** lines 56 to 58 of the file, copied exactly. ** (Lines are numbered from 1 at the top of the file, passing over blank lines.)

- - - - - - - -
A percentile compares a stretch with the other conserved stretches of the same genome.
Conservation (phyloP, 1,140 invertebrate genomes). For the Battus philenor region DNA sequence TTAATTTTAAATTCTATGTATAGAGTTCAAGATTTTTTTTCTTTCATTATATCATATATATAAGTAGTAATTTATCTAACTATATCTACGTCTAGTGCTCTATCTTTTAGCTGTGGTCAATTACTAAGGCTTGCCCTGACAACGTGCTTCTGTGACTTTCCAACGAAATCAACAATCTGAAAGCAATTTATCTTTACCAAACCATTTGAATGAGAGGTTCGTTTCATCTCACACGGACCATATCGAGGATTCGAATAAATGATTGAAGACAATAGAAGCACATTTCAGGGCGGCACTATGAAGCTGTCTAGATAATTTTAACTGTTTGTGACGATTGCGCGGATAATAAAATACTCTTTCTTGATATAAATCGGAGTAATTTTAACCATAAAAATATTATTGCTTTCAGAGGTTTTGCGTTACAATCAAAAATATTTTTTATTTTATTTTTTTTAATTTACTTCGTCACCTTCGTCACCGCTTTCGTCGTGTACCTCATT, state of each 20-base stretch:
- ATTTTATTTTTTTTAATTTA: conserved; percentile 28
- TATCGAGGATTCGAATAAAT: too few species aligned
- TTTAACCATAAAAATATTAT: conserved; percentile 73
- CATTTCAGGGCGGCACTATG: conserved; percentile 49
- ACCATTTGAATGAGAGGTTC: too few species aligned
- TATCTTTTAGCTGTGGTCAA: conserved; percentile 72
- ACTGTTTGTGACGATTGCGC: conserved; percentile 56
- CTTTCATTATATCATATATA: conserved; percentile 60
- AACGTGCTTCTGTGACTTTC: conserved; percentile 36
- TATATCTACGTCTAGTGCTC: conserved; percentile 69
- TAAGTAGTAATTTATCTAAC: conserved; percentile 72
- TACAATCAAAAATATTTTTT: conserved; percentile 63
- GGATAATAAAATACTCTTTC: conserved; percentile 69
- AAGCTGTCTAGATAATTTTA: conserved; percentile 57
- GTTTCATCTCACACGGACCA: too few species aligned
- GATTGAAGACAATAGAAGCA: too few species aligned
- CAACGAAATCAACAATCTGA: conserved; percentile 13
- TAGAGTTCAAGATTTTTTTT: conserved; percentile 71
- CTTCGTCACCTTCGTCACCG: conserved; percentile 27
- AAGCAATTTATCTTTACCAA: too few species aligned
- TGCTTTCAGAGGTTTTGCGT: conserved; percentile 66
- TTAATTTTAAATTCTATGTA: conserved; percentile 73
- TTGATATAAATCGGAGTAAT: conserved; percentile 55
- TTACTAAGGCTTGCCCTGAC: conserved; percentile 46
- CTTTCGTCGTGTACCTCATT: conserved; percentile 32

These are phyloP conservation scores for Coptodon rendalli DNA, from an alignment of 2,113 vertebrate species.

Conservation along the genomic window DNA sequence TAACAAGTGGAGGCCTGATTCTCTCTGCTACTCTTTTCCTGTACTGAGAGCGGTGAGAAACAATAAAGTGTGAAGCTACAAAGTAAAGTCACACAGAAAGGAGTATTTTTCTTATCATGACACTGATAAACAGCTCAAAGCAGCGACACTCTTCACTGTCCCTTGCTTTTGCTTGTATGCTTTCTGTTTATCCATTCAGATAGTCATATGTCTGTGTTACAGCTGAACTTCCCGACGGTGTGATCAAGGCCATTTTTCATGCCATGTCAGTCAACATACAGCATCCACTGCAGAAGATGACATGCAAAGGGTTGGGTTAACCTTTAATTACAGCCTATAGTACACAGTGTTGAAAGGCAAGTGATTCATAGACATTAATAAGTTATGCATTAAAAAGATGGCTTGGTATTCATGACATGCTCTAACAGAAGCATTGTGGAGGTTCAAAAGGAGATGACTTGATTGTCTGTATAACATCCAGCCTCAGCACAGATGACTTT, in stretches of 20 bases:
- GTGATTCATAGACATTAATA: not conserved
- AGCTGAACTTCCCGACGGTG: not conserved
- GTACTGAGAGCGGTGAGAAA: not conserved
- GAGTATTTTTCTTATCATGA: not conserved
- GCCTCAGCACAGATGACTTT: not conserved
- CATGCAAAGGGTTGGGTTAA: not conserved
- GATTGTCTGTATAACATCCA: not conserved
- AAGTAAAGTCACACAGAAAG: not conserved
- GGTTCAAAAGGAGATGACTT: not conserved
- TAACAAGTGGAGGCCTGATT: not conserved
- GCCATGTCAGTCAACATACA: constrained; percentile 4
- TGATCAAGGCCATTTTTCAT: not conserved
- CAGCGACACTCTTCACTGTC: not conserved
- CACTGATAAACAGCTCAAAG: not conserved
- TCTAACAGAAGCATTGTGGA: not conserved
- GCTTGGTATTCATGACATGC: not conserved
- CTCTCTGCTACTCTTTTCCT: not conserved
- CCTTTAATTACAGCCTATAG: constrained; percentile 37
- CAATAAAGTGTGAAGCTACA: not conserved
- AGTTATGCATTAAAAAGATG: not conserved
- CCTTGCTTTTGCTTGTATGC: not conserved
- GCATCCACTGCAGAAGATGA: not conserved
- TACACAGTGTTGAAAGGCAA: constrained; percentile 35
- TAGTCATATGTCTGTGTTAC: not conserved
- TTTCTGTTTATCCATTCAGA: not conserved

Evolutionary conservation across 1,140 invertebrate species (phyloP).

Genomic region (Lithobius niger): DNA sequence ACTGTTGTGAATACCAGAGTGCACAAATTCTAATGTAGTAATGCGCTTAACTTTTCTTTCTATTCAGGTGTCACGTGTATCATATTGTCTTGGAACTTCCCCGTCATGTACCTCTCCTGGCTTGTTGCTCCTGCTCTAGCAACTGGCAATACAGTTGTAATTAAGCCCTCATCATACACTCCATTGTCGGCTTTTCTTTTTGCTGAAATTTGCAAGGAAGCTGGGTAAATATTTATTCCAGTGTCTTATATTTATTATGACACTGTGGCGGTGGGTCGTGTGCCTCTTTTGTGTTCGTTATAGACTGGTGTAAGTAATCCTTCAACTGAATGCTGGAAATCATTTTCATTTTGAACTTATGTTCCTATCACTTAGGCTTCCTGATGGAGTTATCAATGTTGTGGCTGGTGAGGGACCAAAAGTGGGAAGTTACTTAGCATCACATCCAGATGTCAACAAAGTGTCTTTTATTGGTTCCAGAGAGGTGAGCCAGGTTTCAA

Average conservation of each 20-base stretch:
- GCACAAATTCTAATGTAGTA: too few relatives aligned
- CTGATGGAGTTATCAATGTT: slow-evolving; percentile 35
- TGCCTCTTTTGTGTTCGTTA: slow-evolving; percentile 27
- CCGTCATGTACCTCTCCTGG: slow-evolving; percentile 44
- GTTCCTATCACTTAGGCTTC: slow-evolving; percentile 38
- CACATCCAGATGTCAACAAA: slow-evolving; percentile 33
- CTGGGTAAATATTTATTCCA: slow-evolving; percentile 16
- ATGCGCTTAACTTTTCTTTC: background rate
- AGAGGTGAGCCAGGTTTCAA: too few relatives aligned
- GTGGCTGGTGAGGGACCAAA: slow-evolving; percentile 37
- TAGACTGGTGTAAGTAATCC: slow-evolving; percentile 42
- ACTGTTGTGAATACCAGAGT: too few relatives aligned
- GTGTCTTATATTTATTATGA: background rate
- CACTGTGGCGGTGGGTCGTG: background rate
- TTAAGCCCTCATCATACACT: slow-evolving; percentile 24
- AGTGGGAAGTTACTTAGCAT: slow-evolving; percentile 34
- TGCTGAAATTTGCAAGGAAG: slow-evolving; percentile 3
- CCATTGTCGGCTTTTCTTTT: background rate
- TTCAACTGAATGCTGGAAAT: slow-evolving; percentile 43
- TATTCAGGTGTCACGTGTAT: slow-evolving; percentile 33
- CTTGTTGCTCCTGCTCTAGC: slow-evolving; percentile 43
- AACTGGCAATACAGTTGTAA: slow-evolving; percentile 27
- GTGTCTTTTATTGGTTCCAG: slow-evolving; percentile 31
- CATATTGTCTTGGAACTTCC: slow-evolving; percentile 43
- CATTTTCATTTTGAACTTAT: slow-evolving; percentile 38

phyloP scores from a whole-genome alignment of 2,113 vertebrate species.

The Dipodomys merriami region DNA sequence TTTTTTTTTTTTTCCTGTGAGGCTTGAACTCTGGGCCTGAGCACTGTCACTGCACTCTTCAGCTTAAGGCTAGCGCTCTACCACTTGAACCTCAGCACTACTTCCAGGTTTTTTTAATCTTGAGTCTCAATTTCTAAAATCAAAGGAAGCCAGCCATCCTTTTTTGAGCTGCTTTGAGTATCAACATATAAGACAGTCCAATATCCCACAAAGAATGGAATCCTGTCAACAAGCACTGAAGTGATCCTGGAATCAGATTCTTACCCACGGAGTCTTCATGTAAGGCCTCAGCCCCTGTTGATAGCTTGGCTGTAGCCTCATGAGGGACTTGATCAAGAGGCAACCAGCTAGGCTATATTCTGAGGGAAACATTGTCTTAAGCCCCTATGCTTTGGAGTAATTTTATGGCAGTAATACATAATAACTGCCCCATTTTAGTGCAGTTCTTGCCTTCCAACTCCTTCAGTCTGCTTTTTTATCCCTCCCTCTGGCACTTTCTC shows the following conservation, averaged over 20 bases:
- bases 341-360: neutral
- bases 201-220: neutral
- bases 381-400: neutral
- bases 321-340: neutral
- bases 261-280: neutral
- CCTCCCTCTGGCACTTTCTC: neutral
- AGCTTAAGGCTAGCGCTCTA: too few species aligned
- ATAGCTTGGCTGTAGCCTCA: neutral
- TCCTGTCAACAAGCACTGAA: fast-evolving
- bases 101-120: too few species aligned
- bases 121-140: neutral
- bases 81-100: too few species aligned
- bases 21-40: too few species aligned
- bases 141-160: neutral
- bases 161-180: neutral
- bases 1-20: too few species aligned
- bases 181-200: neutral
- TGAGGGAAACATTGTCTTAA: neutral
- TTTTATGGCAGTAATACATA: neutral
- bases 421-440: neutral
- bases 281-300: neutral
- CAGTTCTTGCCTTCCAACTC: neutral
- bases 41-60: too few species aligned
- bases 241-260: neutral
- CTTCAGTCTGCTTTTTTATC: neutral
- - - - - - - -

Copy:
Genomic region (Lithobius niger): DNA sequence ACTGTTGTGAATACCAGAGTGCACAAATTCTAATGTAGTAATGCGCTTAACTTTTCTTTCTATTCAGGTGTCACGTGTATCATATTGTCTTGGAACTTCCCCGTCATGTACCTCTCCTGGCTTGTTGCTCCTGCTCTAGCAACTGGCAATACAGTTGTAATTAAGCCCTCATCATACACTCCATTGTCGGCTTTTCTTTTTGCTGAAATTTGCAAGGAAGCTGGGTAAATATTTATTCCAGTGTCTTATATTTATTATGACACTGTGGCGGTGGGTCGTGTGCCTCTTTTGTGTTCGTTATAGACTGGTGTAAGTAATCCTTCAACTGAATGCTGGAAATCATTTTCATTTTGAACTTATGTTCCTATCACTTAGGCTTCCTGATGGAGTTATCAATGTTGTGGCTGGTGAGGGACCAAAAGTGGGAAGTTACTTAGCATCACATCCAGATGTCAACAAAGTGTCTTTTATTGGTTCCAGAGAGGTGAGCCAGGTTTCAA

Average conservation of each 20-base stretch:
- GCACAAATTCTAATGTAGTA: too few relatives aligned